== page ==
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Boeing Co (BA) Must Drop Its Canadian Fight — or Else

Will Ashworth
InvestorPlace

Boeing Co (NYSE:BA) might have won the battle by getting the Department of Commerce to levy duties of 220% against Bombardier Inc (OTCMKTS:BDRBF) — effectively cancelling any purchase by Delta Air Lines, Inc (NYSE:DAL) of the Canadian company’s C- Series jets — but, in the process, it’s put itself and BA stock in a position where it could actually lose the war.

Boeing Co (BA) Must Drop Its Canadian Fight -- or Else

Source: Phillip Capper via Flickr

Here’s why…

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Messing With a Customer

Delta currently owns or leases 481 Boeing jets, 166 of which are 737s, the plane most closely associated with Bombardier’s CS100 and CS300. I say “closely associated” because the reason Delta bought Bombardier’s planes in the first place is that Boeing got out of the small-plane business several years ago.

“We are confident the USITC will conclude that no US manufacturer is at risk because neither Boeing nor any other US manufacturer makes any 100-110 seat aircraft that competes with the CS100,” Delta said in a statement. “Boeing has no American-made product to offer because it canceled production of its only aircraft in this size range — the 717 — more than 10 years ago.”

So, here you have Boeing messing around in Delta’s business over 75 jets — less than 10% of its overall fleet. Meanwhile, in 2016, Boeing gave Delta competitor United Continental Holdings Inc (NYSE:UAL) a 70% discount on 65 737-700s. That works out to a savings of $3.8 billion for United.

Would you be happy if you were Delta?

No wonder it canceled its order for 18 787 Dreamliners last December. Sure, it played nice in the sandbox by agreeing to take delivery of 120 of Boeing’s 737-900ER through 2019; Boeing putting its nose where it doesn’t belong could spark a customer revolt and that’s never good for business.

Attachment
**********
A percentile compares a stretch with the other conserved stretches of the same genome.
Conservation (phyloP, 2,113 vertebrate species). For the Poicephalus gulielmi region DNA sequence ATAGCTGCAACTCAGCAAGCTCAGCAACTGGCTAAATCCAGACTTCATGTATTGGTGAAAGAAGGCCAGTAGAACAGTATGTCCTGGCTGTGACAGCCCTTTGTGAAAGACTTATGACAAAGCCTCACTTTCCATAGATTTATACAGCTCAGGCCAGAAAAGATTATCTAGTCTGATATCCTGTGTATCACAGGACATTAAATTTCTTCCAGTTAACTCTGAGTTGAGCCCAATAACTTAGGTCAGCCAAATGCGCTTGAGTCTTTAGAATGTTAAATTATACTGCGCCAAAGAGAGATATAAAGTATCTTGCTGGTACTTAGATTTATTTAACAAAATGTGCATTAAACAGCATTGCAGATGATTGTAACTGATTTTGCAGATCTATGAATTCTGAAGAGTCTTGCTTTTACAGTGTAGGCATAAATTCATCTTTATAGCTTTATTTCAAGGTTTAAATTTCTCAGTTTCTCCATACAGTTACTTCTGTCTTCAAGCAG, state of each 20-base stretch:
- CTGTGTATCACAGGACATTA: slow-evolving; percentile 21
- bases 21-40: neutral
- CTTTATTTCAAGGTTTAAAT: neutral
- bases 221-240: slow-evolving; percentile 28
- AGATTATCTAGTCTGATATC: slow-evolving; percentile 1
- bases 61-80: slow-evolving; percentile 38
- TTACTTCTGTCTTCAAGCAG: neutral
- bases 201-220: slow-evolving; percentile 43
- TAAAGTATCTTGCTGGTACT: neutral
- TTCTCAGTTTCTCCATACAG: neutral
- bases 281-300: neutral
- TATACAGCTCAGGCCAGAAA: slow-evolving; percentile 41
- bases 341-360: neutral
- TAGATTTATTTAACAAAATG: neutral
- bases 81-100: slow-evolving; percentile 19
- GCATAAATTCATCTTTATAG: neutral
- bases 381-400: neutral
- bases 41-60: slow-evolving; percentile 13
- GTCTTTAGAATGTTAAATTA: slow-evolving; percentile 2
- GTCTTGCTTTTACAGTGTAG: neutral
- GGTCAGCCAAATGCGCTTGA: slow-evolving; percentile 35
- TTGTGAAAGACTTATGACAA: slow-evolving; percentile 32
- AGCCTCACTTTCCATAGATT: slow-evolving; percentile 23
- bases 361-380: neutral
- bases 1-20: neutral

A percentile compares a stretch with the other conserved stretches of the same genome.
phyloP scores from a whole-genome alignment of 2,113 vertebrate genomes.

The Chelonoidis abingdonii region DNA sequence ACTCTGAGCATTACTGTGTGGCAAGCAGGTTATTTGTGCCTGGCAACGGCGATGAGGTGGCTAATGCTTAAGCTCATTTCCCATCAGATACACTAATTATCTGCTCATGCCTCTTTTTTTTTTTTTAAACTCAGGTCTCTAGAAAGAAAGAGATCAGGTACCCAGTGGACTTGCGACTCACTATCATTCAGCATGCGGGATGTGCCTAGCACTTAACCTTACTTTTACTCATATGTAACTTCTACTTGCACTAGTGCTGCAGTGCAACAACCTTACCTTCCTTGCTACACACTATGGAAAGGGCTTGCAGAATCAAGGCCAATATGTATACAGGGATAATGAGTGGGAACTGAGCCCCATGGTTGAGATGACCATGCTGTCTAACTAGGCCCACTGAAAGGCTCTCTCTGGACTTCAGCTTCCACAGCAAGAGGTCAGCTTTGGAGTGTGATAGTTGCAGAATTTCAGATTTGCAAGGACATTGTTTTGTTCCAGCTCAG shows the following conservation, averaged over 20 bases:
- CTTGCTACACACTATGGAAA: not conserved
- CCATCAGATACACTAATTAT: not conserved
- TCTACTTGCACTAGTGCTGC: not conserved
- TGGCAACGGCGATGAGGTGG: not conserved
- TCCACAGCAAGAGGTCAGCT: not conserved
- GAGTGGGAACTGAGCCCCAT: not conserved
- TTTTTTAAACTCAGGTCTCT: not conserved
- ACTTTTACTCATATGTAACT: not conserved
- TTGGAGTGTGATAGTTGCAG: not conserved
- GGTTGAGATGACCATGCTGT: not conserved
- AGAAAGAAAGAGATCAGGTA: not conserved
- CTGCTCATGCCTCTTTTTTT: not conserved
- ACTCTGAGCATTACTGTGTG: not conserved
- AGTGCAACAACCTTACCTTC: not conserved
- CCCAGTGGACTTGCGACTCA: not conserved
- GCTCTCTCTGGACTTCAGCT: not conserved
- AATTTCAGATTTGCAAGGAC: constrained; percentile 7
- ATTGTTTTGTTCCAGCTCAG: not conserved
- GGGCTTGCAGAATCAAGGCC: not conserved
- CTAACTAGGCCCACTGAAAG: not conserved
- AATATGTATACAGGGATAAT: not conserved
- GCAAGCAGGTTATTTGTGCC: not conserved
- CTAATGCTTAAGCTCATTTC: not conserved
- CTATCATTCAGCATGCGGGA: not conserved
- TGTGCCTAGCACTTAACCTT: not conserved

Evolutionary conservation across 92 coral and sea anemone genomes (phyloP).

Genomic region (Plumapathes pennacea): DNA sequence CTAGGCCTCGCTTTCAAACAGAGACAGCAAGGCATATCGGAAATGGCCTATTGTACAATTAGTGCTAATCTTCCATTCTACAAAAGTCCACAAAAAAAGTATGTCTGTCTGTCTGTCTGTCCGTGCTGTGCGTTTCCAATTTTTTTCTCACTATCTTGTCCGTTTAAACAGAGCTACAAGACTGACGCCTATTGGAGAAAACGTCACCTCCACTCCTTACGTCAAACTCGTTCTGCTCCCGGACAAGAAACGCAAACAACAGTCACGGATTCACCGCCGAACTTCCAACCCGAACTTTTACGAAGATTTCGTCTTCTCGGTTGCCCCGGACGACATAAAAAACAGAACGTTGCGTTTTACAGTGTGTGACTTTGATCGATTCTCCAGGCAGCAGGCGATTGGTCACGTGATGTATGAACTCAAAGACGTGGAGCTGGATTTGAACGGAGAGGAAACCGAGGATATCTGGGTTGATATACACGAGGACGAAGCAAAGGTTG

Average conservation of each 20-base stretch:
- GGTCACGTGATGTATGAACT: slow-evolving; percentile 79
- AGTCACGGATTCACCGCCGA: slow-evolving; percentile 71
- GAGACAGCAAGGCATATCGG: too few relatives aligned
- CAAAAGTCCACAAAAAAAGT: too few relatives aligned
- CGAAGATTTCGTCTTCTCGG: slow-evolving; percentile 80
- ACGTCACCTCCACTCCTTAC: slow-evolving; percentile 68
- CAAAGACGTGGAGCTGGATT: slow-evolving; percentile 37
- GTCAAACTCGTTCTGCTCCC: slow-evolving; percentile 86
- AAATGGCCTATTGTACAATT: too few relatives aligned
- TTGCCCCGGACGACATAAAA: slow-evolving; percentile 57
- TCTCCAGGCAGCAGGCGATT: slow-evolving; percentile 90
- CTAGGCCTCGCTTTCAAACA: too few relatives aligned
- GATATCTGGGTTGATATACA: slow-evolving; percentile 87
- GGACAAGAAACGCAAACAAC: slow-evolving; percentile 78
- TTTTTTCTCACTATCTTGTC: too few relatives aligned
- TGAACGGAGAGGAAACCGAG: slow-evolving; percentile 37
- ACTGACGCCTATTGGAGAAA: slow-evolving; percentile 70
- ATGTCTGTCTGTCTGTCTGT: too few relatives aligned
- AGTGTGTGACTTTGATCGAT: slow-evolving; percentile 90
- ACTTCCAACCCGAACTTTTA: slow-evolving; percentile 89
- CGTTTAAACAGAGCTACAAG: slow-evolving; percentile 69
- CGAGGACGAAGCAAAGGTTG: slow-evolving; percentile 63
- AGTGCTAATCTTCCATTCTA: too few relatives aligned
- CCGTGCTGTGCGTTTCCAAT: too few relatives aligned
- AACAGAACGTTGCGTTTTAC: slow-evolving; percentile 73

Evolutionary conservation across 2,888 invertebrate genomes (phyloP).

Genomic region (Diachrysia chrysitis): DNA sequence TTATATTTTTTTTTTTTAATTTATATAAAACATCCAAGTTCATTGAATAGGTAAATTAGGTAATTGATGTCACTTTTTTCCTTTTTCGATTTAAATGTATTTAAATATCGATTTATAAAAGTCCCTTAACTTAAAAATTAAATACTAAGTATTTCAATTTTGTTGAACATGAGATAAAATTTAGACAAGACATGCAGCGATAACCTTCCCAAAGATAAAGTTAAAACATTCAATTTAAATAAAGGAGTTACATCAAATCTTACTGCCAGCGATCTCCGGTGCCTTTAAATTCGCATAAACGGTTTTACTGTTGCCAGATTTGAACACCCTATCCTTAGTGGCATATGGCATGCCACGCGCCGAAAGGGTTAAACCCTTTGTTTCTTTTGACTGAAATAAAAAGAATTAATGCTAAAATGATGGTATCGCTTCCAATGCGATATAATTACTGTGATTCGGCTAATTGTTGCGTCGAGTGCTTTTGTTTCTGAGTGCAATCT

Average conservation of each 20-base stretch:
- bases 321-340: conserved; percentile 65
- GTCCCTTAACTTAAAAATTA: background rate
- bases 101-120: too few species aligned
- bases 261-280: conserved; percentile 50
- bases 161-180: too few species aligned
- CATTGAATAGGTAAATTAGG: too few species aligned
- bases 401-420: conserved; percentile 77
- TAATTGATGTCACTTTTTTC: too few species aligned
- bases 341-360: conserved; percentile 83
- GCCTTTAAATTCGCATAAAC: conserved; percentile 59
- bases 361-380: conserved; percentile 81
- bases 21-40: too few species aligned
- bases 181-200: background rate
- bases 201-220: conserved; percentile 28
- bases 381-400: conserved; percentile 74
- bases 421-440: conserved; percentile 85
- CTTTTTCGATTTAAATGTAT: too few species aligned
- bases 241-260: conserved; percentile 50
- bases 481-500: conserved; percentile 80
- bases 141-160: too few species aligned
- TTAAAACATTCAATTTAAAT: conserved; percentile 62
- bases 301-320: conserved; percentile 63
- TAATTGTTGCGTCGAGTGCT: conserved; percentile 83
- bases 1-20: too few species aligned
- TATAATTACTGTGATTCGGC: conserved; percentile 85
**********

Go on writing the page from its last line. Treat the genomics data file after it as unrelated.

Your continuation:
And it’s probably not for BA stock either.

I’m No Fan of Bombardier

I do a lot of writing for Canadian finance publications and while I’ve defended Boeing’s right to look out for its best interests, I never expected the Department of Commerce to slap duties of 220% on the Bombardier sale to Delta. Never.

“We think it’s absurd,” Delta’s CEO Edward Bastian told CNBC of the ruling. “We don’t believe that will be the end of the story.”

My biggest problem with Bombardier is that it is subsidized by both the Canadian and Quebec governments, despite having a dual-class share structure that allows the founding Beaudoin/Bombardier families to control its business with just 13% of the equity.

It’s not that I’m against dual-class share structures, because Facebook Inc (NASDAQ:FB) and many others have demonstrated this share structure can deliver above-average returns for shareholders. It’s just that dual-class share structures shouldn’t be eligible for government subsidies in Canada or the U.S.



Americans Also Lose

Boeing is walking a very fine line that could ultimately end up costing it and many other Americans real dollars. Dan Hannan of the Washington Examiner hit the nail on the head in his Oct. 2 opinion piece.

“Who wins? No one. Absolutely no one. Not even Boeing,” Hannan wrote. “Indeed, Boeing will almost certainly lose in the most direct sense, as the British and Canadian governments now exclude it from their defense contracts — which in turn, of course, will hurt British and Canadian taxpayers and, in the bargain, fractionally weaken the Western alliance. There really are no winners here.”

Bottom Line on BA Stock

I’ve been relatively supportive of BA stock in 2017.

“As I said at the end of February, I see the glass half-full when it comes to Boeing stock,” I concluded April 1. “This [aircraft seating partnership with Adient PLC (NYSE:ADNT)] certainly cements those thoughts.”

That was then.

Today, I’m having major doubts about the company and its stock. Because what it’s doing to Bombardier reeks of cronyism; in fact, Boeing is acting a lot like a spoiled child wanting his or her way.

For that reason, I’m recommending that if you own BA stock you should reconsider your position and, if you don’t, I think you should stay away until the company resembles a world-class business and not a petulant child.

As of this writing, Will Ashworth did not hold a position in any of the aforementioned securities.

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